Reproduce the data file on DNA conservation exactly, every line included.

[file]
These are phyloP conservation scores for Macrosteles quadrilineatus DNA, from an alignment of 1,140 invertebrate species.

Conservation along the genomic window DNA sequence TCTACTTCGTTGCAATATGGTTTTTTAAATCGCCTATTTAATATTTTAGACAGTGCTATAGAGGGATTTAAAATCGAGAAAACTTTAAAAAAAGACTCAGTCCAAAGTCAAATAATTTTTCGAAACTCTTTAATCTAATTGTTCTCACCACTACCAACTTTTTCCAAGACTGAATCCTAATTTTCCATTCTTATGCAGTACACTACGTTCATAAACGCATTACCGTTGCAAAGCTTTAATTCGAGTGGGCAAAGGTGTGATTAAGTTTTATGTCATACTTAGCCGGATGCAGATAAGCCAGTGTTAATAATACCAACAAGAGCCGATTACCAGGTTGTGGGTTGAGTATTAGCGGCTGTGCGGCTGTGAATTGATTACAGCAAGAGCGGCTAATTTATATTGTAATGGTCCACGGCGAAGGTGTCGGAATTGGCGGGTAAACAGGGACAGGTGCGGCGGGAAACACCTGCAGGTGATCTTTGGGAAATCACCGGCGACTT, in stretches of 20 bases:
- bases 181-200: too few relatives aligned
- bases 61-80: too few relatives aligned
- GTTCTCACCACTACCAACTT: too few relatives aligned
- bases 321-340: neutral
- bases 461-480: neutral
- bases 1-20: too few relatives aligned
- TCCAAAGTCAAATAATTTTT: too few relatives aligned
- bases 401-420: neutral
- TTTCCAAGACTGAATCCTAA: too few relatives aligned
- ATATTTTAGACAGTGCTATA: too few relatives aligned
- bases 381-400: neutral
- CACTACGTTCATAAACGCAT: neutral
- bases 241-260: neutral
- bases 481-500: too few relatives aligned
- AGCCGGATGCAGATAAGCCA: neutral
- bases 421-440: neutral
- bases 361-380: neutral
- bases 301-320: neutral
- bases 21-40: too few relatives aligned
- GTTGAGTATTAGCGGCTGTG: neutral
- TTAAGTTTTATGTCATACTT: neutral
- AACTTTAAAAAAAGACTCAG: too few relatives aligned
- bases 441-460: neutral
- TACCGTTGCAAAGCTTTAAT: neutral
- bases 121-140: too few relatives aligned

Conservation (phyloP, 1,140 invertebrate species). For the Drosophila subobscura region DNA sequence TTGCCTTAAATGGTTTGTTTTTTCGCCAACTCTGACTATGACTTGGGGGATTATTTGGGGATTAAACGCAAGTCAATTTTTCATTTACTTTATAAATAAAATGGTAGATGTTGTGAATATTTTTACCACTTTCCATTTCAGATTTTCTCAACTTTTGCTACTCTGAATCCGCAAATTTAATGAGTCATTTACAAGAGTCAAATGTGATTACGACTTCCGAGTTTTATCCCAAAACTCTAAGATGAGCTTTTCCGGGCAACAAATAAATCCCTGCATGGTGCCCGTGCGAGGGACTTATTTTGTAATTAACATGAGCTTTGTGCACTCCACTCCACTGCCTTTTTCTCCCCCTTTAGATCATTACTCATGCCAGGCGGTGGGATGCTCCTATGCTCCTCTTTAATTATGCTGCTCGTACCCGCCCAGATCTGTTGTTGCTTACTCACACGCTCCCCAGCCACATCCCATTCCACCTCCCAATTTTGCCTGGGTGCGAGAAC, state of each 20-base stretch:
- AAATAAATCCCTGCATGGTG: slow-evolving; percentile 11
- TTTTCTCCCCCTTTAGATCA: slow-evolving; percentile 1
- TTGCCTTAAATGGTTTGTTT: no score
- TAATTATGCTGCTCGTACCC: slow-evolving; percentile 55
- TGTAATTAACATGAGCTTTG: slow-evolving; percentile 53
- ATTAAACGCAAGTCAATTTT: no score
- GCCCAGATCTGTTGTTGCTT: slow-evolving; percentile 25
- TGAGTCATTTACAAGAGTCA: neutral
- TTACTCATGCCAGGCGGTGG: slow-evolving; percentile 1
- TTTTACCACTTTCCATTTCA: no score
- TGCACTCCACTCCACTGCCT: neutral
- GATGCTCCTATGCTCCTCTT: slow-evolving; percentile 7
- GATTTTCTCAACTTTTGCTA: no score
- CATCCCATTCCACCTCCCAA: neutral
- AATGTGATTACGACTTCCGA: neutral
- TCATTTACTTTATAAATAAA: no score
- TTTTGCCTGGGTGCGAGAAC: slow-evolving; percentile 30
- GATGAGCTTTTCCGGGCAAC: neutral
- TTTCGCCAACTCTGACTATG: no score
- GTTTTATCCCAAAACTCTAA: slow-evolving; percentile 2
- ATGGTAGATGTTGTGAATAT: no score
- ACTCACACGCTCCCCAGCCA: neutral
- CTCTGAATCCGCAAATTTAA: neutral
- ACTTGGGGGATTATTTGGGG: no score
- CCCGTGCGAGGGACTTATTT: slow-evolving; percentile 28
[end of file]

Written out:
These are phyloP conservation scores for Macrosteles quadrilineatus DNA, from an alignment of 1,140 invertebrate species.

Conservation along the genomic window DNA sequence TCTACTTCGTTGCAATATGGTTTTTTAAATCGCCTATTTAATATTTTAGACAGTGCTATAGAGGGATTTAAAATCGAGAAAACTTTAAAAAAAGACTCAGTCCAAAGTCAAATAATTTTTCGAAACTCTTTAATCTAATTGTTCTCACCACTACCAACTTTTTCCAAGACTGAATCCTAATTTTCCATTCTTATGCAGTACACTACGTTCATAAACGCATTACCGTTGCAAAGCTTTAATTCGAGTGGGCAAAGGTGTGATTAAGTTTTATGTCATACTTAGCCGGATGCAGATAAGCCAGTGTTAATAATACCAACAAGAGCCGATTACCAGGTTGTGGGTTGAGTATTAGCGGCTGTGCGGCTGTGAATTGATTACAGCAAGAGCGGCTAATTTATATTGTAATGGTCCACGGCGAAGGTGTCGGAATTGGCGGGTAAACAGGGACAGGTGCGGCGGGAAACACCTGCAGGTGATCTTTGGGAAATCACCGGCGACTT, in stretches of 20 bases:
- bases 181-200: too few relatives aligned
- bases 61-80: too few relatives aligned
- GTTCTCACCACTACCAACTT: too few relatives aligned
- bases 321-340: neutral
- bases 461-480: neutral
- bases 1-20: too few relatives aligned
- TCCAAAGTCAAATAATTTTT: too few relatives aligned
- bases 401-420: neutral
- TTTCCAAGACTGAATCCTAA: too few relatives aligned
- ATATTTTAGACAGTGCTATA: too few relatives aligned
- bases 381-400: neutral
- CACTACGTTCATAAACGCAT: neutral
- bases 241-260: neutral
- bases 481-500: too few relatives aligned
- AGCCGGATGCAGATAAGCCA: neutral
- bases 421-440: neutral
- bases 361-380: neutral
- bases 301-320: neutral
- bases 21-40: too few relatives aligned
- GTTGAGTATTAGCGGCTGTG: neutral
- TTAAGTTTTATGTCATACTT: neutral
- AACTTTAAAAAAAGACTCAG: too few relatives aligned
- bases 441-460: neutral
- TACCGTTGCAAAGCTTTAAT: neutral
- bases 121-140: too few relatives aligned

Conservation (phyloP, 1,140 invertebrate species). For the Drosophila subobscura region DNA sequence TTGCCTTAAATGGTTTGTTTTTTCGCCAACTCTGACTATGACTTGGGGGATTATTTGGGGATTAAACGCAAGTCAATTTTTCATTTACTTTATAAATAAAATGGTAGATGTTGTGAATATTTTTACCACTTTCCATTTCAGATTTTCTCAACTTTTGCTACTCTGAATCCGCAAATTTAATGAGTCATTTACAAGAGTCAAATGTGATTACGACTTCCGAGTTTTATCCCAAAACTCTAAGATGAGCTTTTCCGGGCAACAAATAAATCCCTGCATGGTGCCCGTGCGAGGGACTTATTTTGTAATTAACATGAGCTTTGTGCACTCCACTCCACTGCCTTTTTCTCCCCCTTTAGATCATTACTCATGCCAGGCGGTGGGATGCTCCTATGCTCCTCTTTAATTATGCTGCTCGTACCCGCCCAGATCTGTTGTTGCTTACTCACACGCTCCCCAGCCACATCCCATTCCACCTCCCAATTTTGCCTGGGTGCGAGAAC, state of each 20-base stretch:
- AAATAAATCCCTGCATGGTG: slow-evolving; percentile 11
- TTTTCTCCCCCTTTAGATCA: slow-evolving; percentile 1
- TTGCCTTAAATGGTTTGTTT: no score
- TAATTATGCTGCTCGTACCC: slow-evolving; percentile 55
- TGTAATTAACATGAGCTTTG: slow-evolving; percentile 53
- ATTAAACGCAAGTCAATTTT: no score
- GCCCAGATCTGTTGTTGCTT: slow-evolving; percentile 25
- TGAGTCATTTACAAGAGTCA: neutral
- TTACTCATGCCAGGCGGTGG: slow-evolving; percentile 1
- TTTTACCACTTTCCATTTCA: no score
- TGCACTCCACTCCACTGCCT: neutral
- GATGCTCCTATGCTCCTCTT: slow-evolving; percentile 7
- GATTTTCTCAACTTTTGCTA: no score
- CATCCCATTCCACCTCCCAA: neutral
- AATGTGATTACGACTTCCGA: neutral
- TCATTTACTTTATAAATAAA: no score
- TTTTGCCTGGGTGCGAGAAC: slow-evolving; percentile 30
- GATGAGCTTTTCCGGGCAAC: neutral
- TTTCGCCAACTCTGACTATG: no score
- GTTTTATCCCAAAACTCTAA: slow-evolving; percentile 2
- ATGGTAGATGTTGTGAATAT: no score
- ACTCACACGCTCCCCAGCCA: neutral
- CTCTGAATCCGCAAATTTAA: neutral
- ACTTGGGGGATTATTTGGGG: no score
- CCCGTGCGAGGGACTTATTT: slow-evolving; percentile 28